Employer, beware, an archaic labour code penalises businesses and workers alike
Mar 10th 2011 | SÃO PAULO | from the print edition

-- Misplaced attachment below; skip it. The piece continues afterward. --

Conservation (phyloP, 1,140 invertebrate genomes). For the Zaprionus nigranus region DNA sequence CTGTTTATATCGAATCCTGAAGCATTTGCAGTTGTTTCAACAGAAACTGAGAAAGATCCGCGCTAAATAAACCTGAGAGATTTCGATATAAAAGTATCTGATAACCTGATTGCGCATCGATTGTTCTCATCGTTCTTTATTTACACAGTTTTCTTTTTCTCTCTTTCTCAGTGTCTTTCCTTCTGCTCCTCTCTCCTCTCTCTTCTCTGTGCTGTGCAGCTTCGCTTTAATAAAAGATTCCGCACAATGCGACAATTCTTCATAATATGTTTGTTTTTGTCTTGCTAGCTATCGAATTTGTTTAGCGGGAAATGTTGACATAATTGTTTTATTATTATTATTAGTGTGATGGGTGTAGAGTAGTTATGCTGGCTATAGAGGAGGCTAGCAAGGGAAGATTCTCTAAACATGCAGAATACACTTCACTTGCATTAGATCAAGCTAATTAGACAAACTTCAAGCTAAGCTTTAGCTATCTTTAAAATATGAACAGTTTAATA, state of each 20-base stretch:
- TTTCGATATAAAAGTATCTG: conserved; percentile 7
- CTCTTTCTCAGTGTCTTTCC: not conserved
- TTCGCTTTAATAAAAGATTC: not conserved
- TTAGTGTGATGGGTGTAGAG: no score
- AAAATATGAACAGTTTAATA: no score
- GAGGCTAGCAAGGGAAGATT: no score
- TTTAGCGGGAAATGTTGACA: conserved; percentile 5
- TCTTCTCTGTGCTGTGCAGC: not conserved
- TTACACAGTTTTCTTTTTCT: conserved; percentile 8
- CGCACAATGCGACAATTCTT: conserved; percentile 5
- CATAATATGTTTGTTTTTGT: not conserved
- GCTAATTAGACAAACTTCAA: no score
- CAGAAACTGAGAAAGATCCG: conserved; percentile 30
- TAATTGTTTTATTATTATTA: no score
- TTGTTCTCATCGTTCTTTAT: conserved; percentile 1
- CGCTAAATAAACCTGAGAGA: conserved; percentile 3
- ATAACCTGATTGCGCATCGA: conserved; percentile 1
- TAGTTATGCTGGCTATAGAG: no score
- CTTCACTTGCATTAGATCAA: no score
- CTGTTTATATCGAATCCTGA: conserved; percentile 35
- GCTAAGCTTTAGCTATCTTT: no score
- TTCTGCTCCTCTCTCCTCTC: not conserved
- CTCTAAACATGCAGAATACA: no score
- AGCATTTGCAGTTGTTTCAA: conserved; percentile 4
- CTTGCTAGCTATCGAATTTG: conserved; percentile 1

IN 1994 Ricardo Lemos (not his real name) and two friends bought a chain of pharmacies in Pernambuco, in Brazil’s north-east. Immediately afterwards they were taken to court by four former employees of the pharmacies who claimed they were owed 500,000 reais (then $570,000) for overtime and holidays. Since the new owners lacked the payroll records, the labour court ruled against them—even though they had only just bought the business and the claimants had been in charge of payroll and work scheduling. The court froze their bank accounts, so they had to close the stores, with 35 redundancies. Seventeen years later three of the cases have been settled, for a total of 191,000 reais. The last drags on as the claimant’s widow and son squabble over how much to accept.